When I was in second grade, Hurricane Hugo slammed the East Coast, barreling its way through much of North Carolina. At the time, my family and I were living in Charlotte, and even though the locals assured us that “hurricanes never hit this far inland,” the city nonetheless fell victim to the devastating storm.
Schools were closed for two weeks, enormous felled trees littered the roadways, homes were leveled. My main concern was the lack of electricity — not because I missed hot meals or cool air, but because the Tanners were about to take their Hawaiian vacation on “Full House” and I was desperate to watch.
So desperate, in fact, that my non-stop lamenting led my dad to unearth a tiny portable TV from the garage and plug it in to our old maroon van’s cigarette lighter. The TV cast grainy black-and-white images on the van’s interior, but the low quality didn’t matter; I watched intently as Danny and the rest of the Tanner brood affectionately squabbled their way across the island, a goofy smile glued to my face as their antics inevitably escalated.
The show cast a similar spell on other viewers my age, who waited each week to watch the crown jewel of ABC’s “TGIF” lineup. On my gymnastics team, Friday practices were always the most precise; we made a pact to be perfect so our coach wouldn’t keep us for extra conditioning, and we’d make it home, seated cross-legged in front of our TVs, by 8 (parental pit-stops not withstanding).
It’s hard to say what exactly was so appealing about the show, other than its cozy, upper-middle-class predictability. Its modern-day TV soul mate is “House Hunters”: Both shows feature gorgeous real estate inhabited by unremarkable rich people with almost no discernible real problems. While inexcusably vanilla, the world portrayed in both shows is so warm and comfy and calming, it’s like changing into your favorite sweatshirt: Who doesn’t want to live in it forever?
Even when early seasons featured some particularly egregious errors on the part of its young characters — mainly from Stephanie, who accidentally chops off Uncle Jesse’s mullet in one episode, then drives Joey’s classic car through the back of the house in another — the adults’ reactions are always cool and collected, the “consequences” little more than hug-soaked pep talks about making better choices next time.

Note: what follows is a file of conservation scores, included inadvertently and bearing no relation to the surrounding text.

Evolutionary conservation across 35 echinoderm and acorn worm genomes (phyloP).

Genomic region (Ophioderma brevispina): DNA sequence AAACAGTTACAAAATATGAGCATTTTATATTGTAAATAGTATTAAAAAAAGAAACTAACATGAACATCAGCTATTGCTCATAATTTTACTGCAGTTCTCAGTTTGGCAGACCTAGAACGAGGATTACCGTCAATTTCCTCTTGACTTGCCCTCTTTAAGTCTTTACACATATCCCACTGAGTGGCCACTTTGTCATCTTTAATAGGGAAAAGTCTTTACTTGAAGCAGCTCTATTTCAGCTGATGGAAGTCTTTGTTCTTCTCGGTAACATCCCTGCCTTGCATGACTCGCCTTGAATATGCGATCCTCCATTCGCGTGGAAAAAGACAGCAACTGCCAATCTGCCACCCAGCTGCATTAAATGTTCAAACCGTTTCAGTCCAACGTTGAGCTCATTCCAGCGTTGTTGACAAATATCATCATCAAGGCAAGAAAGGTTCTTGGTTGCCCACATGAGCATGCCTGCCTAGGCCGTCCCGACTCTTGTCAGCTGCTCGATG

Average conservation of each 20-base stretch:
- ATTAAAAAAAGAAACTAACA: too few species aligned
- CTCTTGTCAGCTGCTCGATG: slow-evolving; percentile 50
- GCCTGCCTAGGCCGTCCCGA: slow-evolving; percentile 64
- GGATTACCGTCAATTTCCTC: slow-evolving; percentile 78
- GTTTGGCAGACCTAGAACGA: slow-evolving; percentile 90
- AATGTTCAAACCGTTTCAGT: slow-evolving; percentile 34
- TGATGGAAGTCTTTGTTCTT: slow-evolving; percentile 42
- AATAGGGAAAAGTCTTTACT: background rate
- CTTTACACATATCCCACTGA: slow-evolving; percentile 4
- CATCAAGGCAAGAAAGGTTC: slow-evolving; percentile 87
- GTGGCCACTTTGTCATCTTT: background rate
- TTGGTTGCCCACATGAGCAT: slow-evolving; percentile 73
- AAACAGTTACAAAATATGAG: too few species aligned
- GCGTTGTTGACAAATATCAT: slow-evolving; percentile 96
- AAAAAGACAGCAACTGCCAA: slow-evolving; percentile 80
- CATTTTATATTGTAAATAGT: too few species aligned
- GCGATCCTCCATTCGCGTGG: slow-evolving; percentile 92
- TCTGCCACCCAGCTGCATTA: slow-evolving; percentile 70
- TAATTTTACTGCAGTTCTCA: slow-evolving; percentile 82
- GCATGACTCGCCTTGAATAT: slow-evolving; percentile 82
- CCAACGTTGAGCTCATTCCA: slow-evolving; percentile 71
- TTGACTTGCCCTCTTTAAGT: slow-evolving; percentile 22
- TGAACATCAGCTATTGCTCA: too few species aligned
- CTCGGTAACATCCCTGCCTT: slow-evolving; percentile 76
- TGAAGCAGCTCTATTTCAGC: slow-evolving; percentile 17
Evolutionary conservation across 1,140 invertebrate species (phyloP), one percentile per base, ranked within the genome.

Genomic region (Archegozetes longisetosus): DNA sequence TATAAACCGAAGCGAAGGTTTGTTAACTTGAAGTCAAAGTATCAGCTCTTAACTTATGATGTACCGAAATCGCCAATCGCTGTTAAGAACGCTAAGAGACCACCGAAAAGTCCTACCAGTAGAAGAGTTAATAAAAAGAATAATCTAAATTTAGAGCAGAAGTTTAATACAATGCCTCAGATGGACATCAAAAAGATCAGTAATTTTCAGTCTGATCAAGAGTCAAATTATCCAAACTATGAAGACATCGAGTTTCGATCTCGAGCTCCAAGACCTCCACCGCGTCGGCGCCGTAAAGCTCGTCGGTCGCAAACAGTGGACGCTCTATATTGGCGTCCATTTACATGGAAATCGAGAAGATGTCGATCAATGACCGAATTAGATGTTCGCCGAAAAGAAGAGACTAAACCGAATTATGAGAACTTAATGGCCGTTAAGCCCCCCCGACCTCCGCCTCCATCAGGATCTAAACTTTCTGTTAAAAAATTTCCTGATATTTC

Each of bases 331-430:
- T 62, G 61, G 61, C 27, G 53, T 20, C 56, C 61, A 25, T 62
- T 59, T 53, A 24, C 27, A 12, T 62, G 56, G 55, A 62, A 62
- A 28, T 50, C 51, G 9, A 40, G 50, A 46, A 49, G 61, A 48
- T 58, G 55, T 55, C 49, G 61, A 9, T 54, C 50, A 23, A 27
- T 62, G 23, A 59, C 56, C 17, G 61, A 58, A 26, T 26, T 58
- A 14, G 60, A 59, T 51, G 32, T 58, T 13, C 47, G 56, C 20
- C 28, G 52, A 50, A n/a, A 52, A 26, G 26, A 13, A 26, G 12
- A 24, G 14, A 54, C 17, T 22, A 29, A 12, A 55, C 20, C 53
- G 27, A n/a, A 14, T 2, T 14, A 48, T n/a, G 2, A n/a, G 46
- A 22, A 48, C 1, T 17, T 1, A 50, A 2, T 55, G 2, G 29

Even as a youngster, I couldn’t help but recognize the mawkish improbability of such a family and its circumstances, which is never a good sign for a show written by adults. But unlike similar TGIF fare such as “Family Matters” and “Step by Step,” “Full House’s” saccharine low notes never annoyed me, mainly due to the family’s almost freakish likability: Of course the Tanners are going to hug it out — that’s just what they do!
As I grew older, I gained a more discerning palette, even working professionally as a pop-culture critic for a few years. I trashed TV shows and movies far better than “Full House” for their maudlin mediocrity, yet always found some unhealthy semblance of pleasure when I stumbled across reruns of the show on Nick at Nite. This enjoyment I kept mainly to myself; when my husband would catch me fascinated by an old episode, I would immediately begin mocking the show’s sappiness, then quickly queue up an episode of “Arrested Development,” my dignity still intact.